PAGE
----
Crown Dependency residents warned about scammers

Residents of two of the UK’s three Crown Dependency island jurisdictions have been warned to be wary of pension scammers and unauthorised investment product scammers.

The warnings were posted on the websites of the Jersey Financial Services Commission and the Isle of Man Financial Services Authority  on Monday and Tuesday of this week, and come in the wake of news of various investment scams that have touched investors in a number of offshore jurisdictions.

Pension scams have also increased recently, after new legislation that was designed to make it easier for Britons to access their pension pots from the age of 55 has evidently made it easier for scammers to talk naïve pensioners out of their pensions.

Officials from Guernsey, the third Crown Dependency island – which hasn’t issued a warning to investors on its website thus far this week – didn’t immediately reply to a request for comment.

‘Island-wide public awareness campaign’

In its statement, the Jersey FSC said it was launching “an island-wide public awareness campaign” in order to “highlight the growing issue of investment mis-selling in Jersey”.

“The campaign, the first of its kind for the JFSC, comes in response to the increasing number of cases that the regulator has been dealing with, where local investors have lost some or all of their life savings after making high-risk investments,” the JFSC statement continues.

“In most cases the islanders invested apparently without understanding or being appropriately advised of the potential dangers.

“While the JFSC considers unauthorised advisers and scammers to be a growing concern in the island, in some instances these high-risk investments have been made via authorised financial advisers; often professionals, who the investors knew and trusted.

“The JFSC stresses that the majority of professional financial advisers in the island give appropriate, suitable advice which can be relied upon. However, the regulator is urging islanders to be aware of the risks associated with seeking out higher returns, and take responsibility for their investments.”

The Isle of Man’s warning to its residents, meanwhile, includes a three-page, printable PDF document entitled “Pension Scams and Risky Pension Investments”, featuring a photograph of a nest containing a golden egg labeled “retirement”.

It flags up the need for investor “scrutiny and caution” in seven types of circumstances, including when presented with “cold calls, unsolicited communications and ‘free pension reviews'”; promises of “‘guaranteed’ and/or ‘high’ returns”; and “pressure to make a quick decision”.

It warns investors to be wary of “unregulated financial advice”, and points out the importance of diversification of one’s investments, noting that “you could lose all of your money” – as many scam victims have, as recent press reports have revealed – “where your pension is invested in one place or venture, and [that] investment performs badly”.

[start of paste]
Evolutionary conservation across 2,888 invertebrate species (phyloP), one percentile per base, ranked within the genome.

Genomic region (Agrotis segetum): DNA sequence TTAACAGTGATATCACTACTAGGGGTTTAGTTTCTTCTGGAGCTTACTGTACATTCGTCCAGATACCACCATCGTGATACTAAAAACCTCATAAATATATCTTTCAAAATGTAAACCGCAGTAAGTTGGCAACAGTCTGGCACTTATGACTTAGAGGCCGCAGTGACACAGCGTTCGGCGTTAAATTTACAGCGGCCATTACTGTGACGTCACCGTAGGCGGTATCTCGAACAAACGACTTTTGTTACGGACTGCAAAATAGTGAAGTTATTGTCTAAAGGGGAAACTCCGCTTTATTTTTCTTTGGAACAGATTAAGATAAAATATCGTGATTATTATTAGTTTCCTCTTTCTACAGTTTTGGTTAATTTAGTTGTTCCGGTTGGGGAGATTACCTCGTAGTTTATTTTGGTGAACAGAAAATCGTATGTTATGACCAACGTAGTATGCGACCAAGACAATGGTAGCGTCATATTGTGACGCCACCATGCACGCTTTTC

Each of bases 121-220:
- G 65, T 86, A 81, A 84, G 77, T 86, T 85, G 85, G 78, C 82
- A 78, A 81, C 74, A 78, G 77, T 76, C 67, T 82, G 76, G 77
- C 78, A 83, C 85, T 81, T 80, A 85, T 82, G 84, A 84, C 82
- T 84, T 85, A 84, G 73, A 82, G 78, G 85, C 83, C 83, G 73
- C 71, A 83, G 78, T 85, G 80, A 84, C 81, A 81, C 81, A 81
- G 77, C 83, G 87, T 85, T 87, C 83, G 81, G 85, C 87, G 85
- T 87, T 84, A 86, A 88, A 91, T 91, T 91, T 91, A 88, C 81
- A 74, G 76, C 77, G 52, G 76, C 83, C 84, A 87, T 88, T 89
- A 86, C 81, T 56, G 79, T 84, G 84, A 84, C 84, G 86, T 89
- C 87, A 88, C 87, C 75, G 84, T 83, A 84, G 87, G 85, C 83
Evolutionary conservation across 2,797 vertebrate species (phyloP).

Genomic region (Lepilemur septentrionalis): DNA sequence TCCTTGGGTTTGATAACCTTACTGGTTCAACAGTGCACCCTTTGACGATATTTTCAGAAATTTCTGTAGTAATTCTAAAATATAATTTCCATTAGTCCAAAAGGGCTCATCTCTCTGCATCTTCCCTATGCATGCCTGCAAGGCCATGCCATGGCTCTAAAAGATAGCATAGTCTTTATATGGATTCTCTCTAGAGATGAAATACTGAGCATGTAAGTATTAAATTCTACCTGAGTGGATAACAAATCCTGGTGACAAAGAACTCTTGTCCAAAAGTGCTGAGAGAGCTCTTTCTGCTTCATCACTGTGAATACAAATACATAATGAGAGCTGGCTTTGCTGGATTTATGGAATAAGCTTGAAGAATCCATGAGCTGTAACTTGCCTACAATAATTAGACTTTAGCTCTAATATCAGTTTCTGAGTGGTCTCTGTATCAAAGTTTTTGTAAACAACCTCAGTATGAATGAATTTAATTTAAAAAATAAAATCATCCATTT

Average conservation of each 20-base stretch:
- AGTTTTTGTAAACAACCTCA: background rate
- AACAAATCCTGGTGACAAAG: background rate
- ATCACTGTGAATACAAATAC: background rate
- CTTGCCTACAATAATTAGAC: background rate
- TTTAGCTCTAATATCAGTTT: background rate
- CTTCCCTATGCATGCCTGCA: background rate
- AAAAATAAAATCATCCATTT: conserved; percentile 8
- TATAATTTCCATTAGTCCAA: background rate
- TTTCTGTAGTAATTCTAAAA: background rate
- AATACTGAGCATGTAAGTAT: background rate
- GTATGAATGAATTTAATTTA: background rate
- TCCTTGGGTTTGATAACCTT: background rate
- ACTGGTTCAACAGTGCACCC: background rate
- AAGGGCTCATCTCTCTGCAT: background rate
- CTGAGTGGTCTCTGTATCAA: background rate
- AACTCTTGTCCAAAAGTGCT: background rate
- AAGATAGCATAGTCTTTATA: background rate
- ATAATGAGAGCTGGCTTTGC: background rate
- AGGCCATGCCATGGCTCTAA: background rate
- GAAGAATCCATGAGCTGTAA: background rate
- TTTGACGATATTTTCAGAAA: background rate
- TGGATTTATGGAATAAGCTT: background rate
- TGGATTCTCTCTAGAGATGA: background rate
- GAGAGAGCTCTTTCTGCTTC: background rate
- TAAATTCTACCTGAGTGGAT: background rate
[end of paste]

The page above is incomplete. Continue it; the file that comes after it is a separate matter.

As reported here last month, the UK government has launched a consultation into a raft of proposals aimed at establishing new rules aimed at limiting individuals’ rights to transfer their pensions. A proposal to ban all cold-calling in relation to the selling of pension plans was also included in the consultation document.

Last year, both Jersey and Guernsey were named in a case involving a Guernsey-based Brazilian debt fund that went into administration, which turned out to have been an arm of a Miami-based company, known as Providence Financial Investments, which filed for Chapter 7 bankruptcy in the US on 28 July.

As reported, the bankruptcy filing by Providence Financial Investments and Providence Fixed Income Fund LLC, in the United States Bankruptcy Court for the Southern District of Florida, “following actions by the US Securities and Exchange Commission to shut it down”, according to an article in the Miami Herald newspaper. A regulated Jersey financial adviser, Lumiere Wealth, a part of the “Providence Group” of Guernsey,was said to have sold Providence investment products to an undisclosed number of Jersey residents.

ABOUT THE AUTHOR
Helen Burggraf
Helen Burggraf is the editor of International Investment. A US-trained journalist, she has worked in Rome, New York City and London, covering everything from the fashion and retailing industries to the global drinking water and water-treatment sector, private equity, and most recently, the international cross-border financial services/advice industry.

Read more from Helen Burggraf

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